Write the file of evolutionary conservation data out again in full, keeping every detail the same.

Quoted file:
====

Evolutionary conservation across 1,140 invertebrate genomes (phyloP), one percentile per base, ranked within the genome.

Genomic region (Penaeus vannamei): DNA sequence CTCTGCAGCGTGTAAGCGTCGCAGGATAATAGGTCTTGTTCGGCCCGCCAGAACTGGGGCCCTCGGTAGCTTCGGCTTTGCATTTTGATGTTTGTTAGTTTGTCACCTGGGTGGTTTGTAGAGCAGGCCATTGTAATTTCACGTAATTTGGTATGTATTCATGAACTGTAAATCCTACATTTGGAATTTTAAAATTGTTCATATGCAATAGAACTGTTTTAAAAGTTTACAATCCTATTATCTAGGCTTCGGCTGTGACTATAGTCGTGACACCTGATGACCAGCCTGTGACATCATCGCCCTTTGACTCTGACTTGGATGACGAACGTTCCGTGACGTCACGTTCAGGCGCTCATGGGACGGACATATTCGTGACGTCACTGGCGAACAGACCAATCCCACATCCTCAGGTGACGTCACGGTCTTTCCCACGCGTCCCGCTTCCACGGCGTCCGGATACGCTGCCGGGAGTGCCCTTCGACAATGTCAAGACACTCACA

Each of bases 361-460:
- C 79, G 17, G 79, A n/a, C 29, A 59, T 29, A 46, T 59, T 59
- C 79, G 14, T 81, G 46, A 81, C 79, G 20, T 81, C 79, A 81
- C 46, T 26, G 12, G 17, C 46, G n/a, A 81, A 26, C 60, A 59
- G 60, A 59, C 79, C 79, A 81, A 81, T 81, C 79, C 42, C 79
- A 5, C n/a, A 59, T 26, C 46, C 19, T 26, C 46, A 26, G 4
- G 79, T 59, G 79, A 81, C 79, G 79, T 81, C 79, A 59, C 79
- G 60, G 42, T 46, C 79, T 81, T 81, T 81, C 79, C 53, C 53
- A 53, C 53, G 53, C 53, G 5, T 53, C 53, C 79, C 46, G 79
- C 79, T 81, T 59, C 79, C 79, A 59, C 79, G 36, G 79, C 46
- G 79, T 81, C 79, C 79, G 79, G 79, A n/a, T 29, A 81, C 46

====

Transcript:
Evolutionary conservation across 1,140 invertebrate genomes (phyloP), one percentile per base, ranked within the genome.

Genomic region (Penaeus vannamei): DNA sequence CTCTGCAGCGTGTAAGCGTCGCAGGATAATAGGTCTTGTTCGGCCCGCCAGAACTGGGGCCCTCGGTAGCTTCGGCTTTGCATTTTGATGTTTGTTAGTTTGTCACCTGGGTGGTTTGTAGAGCAGGCCATTGTAATTTCACGTAATTTGGTATGTATTCATGAACTGTAAATCCTACATTTGGAATTTTAAAATTGTTCATATGCAATAGAACTGTTTTAAAAGTTTACAATCCTATTATCTAGGCTTCGGCTGTGACTATAGTCGTGACACCTGATGACCAGCCTGTGACATCATCGCCCTTTGACTCTGACTTGGATGACGAACGTTCCGTGACGTCACGTTCAGGCGCTCATGGGACGGACATATTCGTGACGTCACTGGCGAACAGACCAATCCCACATCCTCAGGTGACGTCACGGTCTTTCCCACGCGTCCCGCTTCCACGGCGTCCGGATACGCTGCCGGGAGTGCCCTTCGACAATGTCAAGACACTCACA

Each of bases 361-460:
- C 79, G 17, G 79, A n/a, C 29, A 59, T 29, A 46, T 59, T 59
- C 79, G 14, T 81, G 46, A 81, C 79, G 20, T 81, C 79, A 81
- C 46, T 26, G 12, G 17, C 46, G n/a, A 81, A 26, C 60, A 59
- G 60, A 59, C 79, C 79, A 81, A 81, T 81, C 79, C 42, C 79
- A 5, C n/a, A 59, T 26, C 46, C 19, T 26, C 46, A 26, G 4
- G 79, T 59, G 79, A 81, C 79, G 79, T 81, C 79, A 59, C 79
- G 60, G 42, T 46, C 79, T 81, T 81, T 81, C 79, C 53, C 53
- A 53, C 53, G 53, C 53, G 5, T 53, C 53, C 79, C 46, G 79
- C 79, T 81, T 59, C 79, C 79, A 59, C 79, G 36, G 79, C 46
- G 79, T 81, C 79, C 79, G 79, G 79, A n/a, T 29, A 81, C 46